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Reva Medical (San Diego, CA) is fast-tracking development of its Fantom family of thin-strut bioresorbable scaffolds made from a proprietary desaminotyrosine polycarbonate polymer. Fantom scaffolds reportedly achieve a 50% reduction in thickness compared with the company's ReZolve platform without a decrease in radial strength. They also result in manufacturing efficiencies. As a result, Reva will discontinue funding ReZolve-related projects, other than to follow patients in the Restore CE Mark trial, and focus entirely on the Fantom project.

Norbert Sparrow

March 27, 2014

2 Min Read
Reva Medical accelerates development of thin-strut bioresorbable plastic stents

Reva Medical (San Diego, CA) is fast-tracking development of its Fantom family of thin-strut bioresorbable scaffolds made from a proprietary desaminotyrosine polycarbonate polymer. Fantom scaffolds reportedly achieve a 50% reduction in thickness compared with the company's ReZolve platform without a decrease in radial strength. They also result in manufacturing efficiencies. As a result, Reva will discontinue funding ReZolve-related projects, other than to follow patients in the Restore CE Mark trial, and focus entirely on the Fantom project.

reva-medical-300.jpgThe thinner scaffold dimensions of the Fantom line improve deliverability and healing response, which can help to ensure broader adoption of the device. Fantom scaffolds also feature x-ray visibility and a single inflation to expand the device, attributes inherited from other Reva products that competitive polymer scaffolds do not offer, according to the company.

The first human clinical trials of the Fantom scaffold are expected by the end of 2014, with commercialization targeted for mid-2016.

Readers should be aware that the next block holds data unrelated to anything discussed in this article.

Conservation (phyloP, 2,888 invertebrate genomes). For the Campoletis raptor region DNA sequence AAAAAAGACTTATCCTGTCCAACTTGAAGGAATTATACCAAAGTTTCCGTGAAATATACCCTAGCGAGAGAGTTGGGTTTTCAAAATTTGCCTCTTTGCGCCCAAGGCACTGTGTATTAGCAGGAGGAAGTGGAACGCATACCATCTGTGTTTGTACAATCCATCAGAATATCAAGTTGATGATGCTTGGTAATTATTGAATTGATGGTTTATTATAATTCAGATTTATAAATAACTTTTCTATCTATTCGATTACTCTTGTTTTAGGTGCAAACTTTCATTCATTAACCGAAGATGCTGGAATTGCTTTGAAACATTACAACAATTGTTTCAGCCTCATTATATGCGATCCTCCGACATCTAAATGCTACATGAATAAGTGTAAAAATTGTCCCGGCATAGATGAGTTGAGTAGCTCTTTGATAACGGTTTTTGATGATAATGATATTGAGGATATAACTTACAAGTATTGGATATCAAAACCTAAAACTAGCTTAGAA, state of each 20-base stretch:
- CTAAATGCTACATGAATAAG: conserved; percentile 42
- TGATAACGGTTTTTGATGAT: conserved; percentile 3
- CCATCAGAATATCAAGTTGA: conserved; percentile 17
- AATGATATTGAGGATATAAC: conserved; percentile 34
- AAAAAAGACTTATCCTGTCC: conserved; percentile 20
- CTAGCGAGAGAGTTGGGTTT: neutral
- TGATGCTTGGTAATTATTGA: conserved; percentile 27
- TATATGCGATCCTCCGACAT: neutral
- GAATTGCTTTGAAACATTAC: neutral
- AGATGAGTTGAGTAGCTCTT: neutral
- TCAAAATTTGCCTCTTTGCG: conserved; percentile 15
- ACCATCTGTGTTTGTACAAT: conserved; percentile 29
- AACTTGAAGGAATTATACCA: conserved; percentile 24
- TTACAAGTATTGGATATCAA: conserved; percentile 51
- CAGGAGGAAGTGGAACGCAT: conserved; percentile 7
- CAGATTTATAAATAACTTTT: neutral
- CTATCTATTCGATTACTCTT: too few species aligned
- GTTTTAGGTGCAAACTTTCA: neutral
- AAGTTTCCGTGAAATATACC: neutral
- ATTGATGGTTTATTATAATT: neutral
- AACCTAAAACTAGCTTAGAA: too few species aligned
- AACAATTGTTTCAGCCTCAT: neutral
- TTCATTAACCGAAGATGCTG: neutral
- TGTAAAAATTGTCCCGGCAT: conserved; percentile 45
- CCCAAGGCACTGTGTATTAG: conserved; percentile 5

"We are witnessing the conversion in an annual $4 billion market from metallic stents to the use of fully bioresorbable scaffolds, because these new devices help to restore blood flow in diseased heart vessels, then disappear when their jobs are complete," Reva CEO Bob Stockman is quoted as saying in a press release. "The coronary stent market is now demanding that bioresorbable scaffolds emulate the deliverability, scaffolding mechanics, and ease of use of today's best metallic stents. We believe that our new thin-strut technology family of Fantom scaffolds will best address these requirements," added Stockman.

PlasticsToday has followed the progress of Reva Medical's bioresorbable scaffold technology over the years. To learn more about the company's evolution, read "Reva Medical ramps up production of bioresorbable scaffold" and "Bioresorbable stent passes clinical tests in Brazil."

About the Author(s)

Norbert Sparrow

Editor in chief of PlasticsToday since 2015, Norbert Sparrow has more than 30 years of editorial experience in business-to-business media. He studied journalism at the Centre Universitaire d'Etudes du Journalisme in Strasbourg, France, where he earned a master's degree.

www.linkedin.com/in/norbertsparrow

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